If you haven't had an opportunity to see the works of Anders Zorn in person, you might want to get a copy of the exhibition catalog for a show of his work at the Legion of Honor in San Francisco. The book, Anders Zorn: Sweden's Master Painter is a treasured addition to our art reference library.
Zorn was both a friend and friendly competitor of John Singer Sargent, and they both vied for portrait painting commissions in the same high-society circles of the day. Reading about their parallel working lives, one is struck by the notion that they seem to have been motivated to out-do each other in their creative efforts in painting.
|Portrait of Mrs. Bacon by Anders Zorn, 1897, oil painting.|
Zorn recalled a conversation he had in 1897 with the railroad tycoon Edward Rathbone Bacon: "He said he wanted me to paint his sister-in-law (Virginia Purdy Bacon) better than Sargent had painted her for George Vanderbilt." Mr. Bacon didn't know that Zorn had already painted her once, in Paris. "And Mrs. Bacon told me about my first portrait that when Sargent was going to paint her, he asked to see my work, but had been refused and only been allowed to see it when he had finished his, whereupon he ran a poker through his canvas. So she had to sit for another one."
They both admired and emulated the portrait painting techniques of Velasquez, and in the words of artist Axel Reinhold Lindholm: "It is no paradox when I say that when Zorn painted carefully, he painted quickly. Each brushstroke was precisely calculated before being executed. First the hand described the motion in the air, and then the stroke was performed with style and confidence. Despite alterations caused by the model's movements, Zorn never painted anything haphazardly."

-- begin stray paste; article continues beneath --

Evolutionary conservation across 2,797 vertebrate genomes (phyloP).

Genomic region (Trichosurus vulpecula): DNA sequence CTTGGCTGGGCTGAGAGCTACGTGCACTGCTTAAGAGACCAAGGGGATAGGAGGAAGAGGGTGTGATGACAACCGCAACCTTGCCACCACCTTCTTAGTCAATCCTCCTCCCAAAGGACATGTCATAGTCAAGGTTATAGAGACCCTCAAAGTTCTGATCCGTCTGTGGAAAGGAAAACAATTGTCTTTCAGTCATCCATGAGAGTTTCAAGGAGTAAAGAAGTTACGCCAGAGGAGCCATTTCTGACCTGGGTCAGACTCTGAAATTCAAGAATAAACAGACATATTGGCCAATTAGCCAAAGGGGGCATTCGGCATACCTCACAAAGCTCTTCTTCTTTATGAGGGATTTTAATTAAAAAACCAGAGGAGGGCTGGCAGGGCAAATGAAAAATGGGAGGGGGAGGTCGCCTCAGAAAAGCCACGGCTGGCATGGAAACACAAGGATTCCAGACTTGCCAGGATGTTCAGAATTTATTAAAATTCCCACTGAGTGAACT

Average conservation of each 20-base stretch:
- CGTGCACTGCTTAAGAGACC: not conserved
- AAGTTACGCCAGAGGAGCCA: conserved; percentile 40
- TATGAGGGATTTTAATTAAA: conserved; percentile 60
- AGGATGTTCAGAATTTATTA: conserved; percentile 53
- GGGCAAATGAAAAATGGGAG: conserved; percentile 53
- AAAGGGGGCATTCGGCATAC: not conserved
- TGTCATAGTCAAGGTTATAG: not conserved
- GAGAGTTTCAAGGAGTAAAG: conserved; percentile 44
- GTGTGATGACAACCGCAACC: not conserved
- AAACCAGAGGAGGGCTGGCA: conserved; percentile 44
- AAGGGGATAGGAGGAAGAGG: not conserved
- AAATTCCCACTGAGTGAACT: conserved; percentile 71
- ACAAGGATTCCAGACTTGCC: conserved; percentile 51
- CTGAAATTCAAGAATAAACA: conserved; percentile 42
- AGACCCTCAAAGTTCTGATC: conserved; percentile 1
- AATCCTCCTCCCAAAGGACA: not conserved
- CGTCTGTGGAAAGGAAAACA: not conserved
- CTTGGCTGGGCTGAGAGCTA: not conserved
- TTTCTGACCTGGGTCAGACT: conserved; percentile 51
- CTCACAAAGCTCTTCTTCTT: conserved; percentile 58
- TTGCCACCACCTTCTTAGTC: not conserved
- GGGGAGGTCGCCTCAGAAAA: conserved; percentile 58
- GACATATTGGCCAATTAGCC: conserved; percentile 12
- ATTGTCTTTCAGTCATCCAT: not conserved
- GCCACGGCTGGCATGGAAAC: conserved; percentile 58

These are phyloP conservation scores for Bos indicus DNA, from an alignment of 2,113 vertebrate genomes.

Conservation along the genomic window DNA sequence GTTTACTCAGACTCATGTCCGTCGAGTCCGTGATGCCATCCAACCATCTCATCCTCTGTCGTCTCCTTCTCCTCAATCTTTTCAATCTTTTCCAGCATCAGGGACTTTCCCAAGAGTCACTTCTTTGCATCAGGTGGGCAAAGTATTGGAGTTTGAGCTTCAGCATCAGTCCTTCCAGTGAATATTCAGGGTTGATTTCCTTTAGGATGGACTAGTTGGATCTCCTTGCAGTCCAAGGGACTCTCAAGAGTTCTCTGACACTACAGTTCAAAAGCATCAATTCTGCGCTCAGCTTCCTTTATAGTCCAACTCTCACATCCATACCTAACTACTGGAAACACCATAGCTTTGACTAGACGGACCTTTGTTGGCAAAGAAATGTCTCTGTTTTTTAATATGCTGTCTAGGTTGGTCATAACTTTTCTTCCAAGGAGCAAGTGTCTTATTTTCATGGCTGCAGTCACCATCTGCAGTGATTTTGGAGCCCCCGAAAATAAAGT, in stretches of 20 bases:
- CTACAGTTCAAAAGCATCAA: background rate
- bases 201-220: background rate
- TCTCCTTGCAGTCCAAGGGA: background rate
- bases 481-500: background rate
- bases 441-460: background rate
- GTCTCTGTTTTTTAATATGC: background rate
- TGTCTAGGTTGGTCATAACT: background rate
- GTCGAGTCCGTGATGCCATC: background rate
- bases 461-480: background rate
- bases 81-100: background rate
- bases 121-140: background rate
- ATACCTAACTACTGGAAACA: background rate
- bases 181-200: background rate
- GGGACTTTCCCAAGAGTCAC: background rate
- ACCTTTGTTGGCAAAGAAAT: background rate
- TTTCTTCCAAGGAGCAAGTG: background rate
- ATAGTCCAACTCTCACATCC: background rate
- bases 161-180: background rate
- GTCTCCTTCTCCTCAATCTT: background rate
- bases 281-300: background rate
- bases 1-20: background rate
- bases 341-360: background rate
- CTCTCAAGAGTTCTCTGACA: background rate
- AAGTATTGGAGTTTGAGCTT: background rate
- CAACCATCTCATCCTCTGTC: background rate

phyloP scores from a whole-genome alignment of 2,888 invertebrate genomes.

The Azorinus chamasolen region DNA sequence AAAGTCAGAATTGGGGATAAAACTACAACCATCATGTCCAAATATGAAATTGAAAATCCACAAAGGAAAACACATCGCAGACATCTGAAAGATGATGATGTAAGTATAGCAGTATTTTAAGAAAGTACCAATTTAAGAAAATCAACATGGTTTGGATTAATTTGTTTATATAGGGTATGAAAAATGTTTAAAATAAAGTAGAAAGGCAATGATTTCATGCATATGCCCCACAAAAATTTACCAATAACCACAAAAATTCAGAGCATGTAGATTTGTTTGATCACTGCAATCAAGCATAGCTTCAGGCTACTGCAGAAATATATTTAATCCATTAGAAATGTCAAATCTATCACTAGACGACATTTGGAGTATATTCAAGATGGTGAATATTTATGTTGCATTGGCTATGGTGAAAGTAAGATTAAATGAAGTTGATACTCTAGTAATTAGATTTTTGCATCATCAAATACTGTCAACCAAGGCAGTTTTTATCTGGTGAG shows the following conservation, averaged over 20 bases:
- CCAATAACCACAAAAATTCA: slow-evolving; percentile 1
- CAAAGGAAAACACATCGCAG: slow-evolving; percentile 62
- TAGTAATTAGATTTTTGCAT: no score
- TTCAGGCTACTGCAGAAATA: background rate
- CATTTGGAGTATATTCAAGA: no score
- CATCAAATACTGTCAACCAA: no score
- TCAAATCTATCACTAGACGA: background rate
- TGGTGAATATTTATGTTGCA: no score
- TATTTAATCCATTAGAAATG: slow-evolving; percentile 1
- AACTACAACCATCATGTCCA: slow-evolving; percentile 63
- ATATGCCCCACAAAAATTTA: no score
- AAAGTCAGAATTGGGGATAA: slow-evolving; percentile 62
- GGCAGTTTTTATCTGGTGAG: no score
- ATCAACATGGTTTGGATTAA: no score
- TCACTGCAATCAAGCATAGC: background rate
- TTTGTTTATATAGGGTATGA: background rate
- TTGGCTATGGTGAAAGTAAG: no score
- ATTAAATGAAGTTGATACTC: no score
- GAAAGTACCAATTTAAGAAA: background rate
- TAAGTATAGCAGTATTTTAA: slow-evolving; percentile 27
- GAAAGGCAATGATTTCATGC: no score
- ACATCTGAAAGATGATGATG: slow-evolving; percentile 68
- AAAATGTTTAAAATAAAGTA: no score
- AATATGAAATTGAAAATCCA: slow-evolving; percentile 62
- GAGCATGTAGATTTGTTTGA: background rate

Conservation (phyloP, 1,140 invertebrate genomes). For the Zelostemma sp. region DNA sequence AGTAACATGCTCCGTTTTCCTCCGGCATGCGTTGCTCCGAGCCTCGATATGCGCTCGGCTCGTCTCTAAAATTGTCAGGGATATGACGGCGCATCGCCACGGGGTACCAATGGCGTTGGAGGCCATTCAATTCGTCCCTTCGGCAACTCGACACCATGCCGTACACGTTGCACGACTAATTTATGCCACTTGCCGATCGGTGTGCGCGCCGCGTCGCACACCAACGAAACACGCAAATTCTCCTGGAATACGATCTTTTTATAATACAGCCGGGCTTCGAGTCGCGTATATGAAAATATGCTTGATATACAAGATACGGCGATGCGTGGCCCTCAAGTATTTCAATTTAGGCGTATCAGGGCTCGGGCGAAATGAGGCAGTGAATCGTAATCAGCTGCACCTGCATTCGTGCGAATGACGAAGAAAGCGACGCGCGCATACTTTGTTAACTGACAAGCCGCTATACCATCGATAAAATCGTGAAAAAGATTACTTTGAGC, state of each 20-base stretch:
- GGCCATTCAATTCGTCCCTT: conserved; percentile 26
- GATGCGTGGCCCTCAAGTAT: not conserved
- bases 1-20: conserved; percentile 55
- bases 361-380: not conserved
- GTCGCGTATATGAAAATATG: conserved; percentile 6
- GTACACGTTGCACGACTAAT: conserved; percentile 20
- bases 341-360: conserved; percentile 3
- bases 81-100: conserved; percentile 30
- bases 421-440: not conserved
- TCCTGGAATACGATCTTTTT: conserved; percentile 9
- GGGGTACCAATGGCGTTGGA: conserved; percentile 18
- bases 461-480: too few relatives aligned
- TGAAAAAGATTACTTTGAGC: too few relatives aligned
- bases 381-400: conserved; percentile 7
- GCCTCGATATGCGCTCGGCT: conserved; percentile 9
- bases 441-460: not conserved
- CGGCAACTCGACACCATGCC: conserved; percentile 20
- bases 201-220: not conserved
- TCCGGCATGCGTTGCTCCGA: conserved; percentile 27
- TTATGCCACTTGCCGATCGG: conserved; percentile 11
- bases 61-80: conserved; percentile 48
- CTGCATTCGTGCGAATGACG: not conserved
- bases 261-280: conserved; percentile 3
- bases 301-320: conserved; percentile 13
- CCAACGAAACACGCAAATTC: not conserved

Like Sargent, Zorn was remarkably gifted at an early age, excelling in watercolors before he turned his hands to oil painting. He was able to deftly reproduce in oil the lush and loosely stroked brushwork that eventually made his watercolors famous. Beyond the technical aspects of craft, it was Zorn's brilliant and discerning vision coupled with his ability to state something universally understood about the human condition in his work that makes it so appealing even today.
|Reveil by Anders Zorn, 1892, watercolor painting.|
Zorn became well known in Paris and London before making his mark in the United States. In 1893 he traveled to the U.S. as the superintendent of the Swedish Exposition at the Chicago World's Fair, an exposition that introduced to America the best of Swedish art, 151 pieces in all, including numerous paintings by Zorn. He used the opportunity of this lengthy stay to garner portraiture commissions and build his reputation among the elite of the Gilded Age, including with portraits of Presidents Cleveland and Taft. It was at the World's Fair that he met and subsequently became a friend of Isabella Stewart Gardner, who also collected Sargent's work. During our recent trip to Boston, we made a point of visiting her home again, now the Isabella Stewart Gardner Museum, to see her collection of Zorn and Sargent paintings. Zorn's 1894 portrait of Mrs. Gardner in Venice is stunning for its spontaneous pose and remarkable lighting. She appears to have been caught in a single moment as she spun around to exclaim about the fireworks outside the window.
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–John and Ann